By the time she arrived in Lillehammer, Schneider was 29 and already a triple world champion. She entered three events – the slalom, giant slalom, in which she had won gold in 1988, and the combined.The combined, the first of he events, started with a downhill run that was dominated by the three downhill medalists, with Katia Seizinger quickest, as Schneider finished seventh overall.
But the slalom element of the event changed the standings profoundly. The downhillers all dropped out of medal contention while Sweden’s Pernilla Wiberg moved up from fifth to take gold. But Schneider produced a stunning slalom run, taking silver just 0.13 secs behind Wiberg.
The giant slalom was next on her schedule. Schneider was fourth fastest on the first run, third quickest second time around, and third overall to take her second medal of the Games. She now had silver and a bronze. Could she go one better in the slalom, her strongest event? Not only had she won the Olympic gold in 1988, but she had also won the World Cup title four times since 1989. She should have been an overwhelming favourite, but a back issue had hindered her performance over the previous couple of months.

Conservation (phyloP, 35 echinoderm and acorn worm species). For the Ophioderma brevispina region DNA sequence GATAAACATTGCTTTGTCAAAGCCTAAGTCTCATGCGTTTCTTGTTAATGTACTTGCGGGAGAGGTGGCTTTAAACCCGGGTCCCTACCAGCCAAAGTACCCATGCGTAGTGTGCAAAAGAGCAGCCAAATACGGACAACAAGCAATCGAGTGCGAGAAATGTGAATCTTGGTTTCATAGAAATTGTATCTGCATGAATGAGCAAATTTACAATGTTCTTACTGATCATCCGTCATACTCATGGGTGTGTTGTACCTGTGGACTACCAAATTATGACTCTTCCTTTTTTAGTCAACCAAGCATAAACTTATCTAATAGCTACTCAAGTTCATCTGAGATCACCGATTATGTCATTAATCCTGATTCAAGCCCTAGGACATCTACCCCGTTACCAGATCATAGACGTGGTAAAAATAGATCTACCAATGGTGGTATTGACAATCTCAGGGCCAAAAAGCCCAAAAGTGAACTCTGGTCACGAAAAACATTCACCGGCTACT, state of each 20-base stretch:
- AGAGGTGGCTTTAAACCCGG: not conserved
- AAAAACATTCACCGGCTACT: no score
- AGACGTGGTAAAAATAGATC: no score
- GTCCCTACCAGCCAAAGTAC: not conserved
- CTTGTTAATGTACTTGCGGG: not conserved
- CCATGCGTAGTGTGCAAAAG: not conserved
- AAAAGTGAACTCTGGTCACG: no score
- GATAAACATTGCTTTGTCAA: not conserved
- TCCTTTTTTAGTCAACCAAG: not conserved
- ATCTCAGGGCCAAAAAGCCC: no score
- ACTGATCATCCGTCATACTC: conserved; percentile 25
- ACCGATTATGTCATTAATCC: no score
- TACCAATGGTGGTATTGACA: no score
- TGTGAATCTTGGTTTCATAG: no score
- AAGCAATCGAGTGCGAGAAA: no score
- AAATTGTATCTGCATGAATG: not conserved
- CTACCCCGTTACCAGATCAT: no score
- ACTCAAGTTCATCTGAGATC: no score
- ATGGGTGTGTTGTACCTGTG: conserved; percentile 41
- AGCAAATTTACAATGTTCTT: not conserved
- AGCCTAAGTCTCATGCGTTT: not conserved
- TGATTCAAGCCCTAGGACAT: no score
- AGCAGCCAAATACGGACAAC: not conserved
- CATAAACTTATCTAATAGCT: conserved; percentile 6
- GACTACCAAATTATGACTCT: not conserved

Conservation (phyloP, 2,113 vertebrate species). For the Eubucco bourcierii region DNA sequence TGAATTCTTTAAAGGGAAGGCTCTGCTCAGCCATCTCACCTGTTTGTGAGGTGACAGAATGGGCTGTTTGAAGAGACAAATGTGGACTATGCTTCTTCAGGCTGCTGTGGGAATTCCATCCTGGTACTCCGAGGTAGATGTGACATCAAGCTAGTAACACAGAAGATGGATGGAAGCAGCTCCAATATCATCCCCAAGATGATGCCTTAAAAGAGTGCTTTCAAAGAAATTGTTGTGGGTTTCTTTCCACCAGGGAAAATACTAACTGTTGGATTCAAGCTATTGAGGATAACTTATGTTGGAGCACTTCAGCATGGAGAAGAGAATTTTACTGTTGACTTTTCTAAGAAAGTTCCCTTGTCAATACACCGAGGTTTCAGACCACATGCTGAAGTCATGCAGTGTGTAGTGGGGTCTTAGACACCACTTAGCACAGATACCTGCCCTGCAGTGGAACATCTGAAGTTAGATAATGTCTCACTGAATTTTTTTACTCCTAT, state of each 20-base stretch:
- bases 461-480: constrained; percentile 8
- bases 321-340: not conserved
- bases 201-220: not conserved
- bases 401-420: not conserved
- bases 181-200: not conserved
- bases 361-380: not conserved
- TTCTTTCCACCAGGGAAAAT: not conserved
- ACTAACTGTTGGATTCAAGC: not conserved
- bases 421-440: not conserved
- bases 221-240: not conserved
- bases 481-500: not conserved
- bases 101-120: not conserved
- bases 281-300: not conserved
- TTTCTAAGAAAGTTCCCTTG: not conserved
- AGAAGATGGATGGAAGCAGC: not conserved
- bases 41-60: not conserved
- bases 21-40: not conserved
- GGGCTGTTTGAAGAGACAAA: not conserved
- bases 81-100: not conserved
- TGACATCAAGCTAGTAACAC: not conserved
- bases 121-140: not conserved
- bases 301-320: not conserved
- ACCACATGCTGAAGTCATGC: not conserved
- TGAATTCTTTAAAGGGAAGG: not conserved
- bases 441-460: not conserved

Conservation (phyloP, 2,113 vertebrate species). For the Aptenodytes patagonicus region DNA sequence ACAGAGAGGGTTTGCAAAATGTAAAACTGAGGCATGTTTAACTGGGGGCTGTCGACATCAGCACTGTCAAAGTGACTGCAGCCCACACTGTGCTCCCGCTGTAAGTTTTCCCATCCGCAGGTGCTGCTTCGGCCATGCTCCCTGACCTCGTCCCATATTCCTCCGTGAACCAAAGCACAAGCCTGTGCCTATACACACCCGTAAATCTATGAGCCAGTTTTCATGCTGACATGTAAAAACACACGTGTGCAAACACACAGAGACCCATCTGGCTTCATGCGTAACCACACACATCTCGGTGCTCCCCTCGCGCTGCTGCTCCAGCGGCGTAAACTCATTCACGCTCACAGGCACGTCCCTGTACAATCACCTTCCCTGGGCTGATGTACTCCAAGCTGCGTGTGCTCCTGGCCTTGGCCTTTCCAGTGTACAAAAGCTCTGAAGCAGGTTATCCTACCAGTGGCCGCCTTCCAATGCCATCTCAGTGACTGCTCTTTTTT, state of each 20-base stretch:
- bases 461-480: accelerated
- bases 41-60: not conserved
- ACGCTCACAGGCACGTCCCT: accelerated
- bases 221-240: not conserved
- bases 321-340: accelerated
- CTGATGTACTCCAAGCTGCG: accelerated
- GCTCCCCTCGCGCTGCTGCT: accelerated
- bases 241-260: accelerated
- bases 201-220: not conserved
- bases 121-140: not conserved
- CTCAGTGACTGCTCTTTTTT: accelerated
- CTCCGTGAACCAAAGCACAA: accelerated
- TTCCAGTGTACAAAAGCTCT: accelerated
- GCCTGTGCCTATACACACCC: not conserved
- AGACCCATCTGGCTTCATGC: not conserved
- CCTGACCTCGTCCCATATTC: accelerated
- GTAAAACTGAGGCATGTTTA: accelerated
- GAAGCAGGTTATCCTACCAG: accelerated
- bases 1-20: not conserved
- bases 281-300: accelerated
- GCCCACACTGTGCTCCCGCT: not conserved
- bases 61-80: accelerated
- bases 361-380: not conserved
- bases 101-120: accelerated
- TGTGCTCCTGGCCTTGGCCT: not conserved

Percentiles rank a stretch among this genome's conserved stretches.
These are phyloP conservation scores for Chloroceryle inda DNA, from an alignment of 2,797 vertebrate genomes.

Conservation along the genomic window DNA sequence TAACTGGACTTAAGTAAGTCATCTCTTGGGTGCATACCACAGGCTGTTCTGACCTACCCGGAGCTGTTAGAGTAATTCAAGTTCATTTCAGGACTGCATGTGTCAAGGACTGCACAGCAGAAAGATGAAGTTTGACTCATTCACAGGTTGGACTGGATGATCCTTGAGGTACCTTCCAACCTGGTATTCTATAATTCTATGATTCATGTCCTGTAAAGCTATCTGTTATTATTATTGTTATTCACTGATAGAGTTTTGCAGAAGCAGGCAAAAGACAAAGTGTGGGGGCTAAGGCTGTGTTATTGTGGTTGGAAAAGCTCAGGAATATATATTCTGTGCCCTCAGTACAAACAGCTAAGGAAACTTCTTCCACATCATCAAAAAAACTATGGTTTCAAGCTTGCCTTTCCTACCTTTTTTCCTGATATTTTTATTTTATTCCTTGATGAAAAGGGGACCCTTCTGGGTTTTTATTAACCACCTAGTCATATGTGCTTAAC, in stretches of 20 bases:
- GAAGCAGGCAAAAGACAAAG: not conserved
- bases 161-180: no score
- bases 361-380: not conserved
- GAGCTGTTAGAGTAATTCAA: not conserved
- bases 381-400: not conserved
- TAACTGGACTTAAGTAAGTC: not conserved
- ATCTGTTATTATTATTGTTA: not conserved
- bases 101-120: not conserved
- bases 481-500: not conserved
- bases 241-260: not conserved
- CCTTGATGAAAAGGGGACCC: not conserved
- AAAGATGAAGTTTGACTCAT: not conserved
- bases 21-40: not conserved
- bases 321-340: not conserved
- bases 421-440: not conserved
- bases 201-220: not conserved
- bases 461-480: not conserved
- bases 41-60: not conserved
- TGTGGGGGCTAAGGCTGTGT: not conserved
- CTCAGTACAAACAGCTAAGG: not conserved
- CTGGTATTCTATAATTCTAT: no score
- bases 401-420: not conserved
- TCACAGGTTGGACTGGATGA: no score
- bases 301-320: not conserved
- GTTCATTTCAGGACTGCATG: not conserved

After the first run, Schneider was in fifth place. Just as she had done in the combined and giant slalom, the Swiss skier knew she was going to have to produce something special on the second run in order to make it onto the podium. This time round, though, her second run was incredible. Katja Koren of Slovenia had held the first-run lead but couldn’t get within 1.28 secs of Schneider’s time. Wiberg, who stood second, was even further back. Schneider moved from fifth to first, the winner by more than a third of a second. Her full house of medals was complete – gold, silver and bronze at a single Games.
She retired from competitive skiing shortly after, but retained her links with the sport, opening a winter sports school and a sports equipment shop.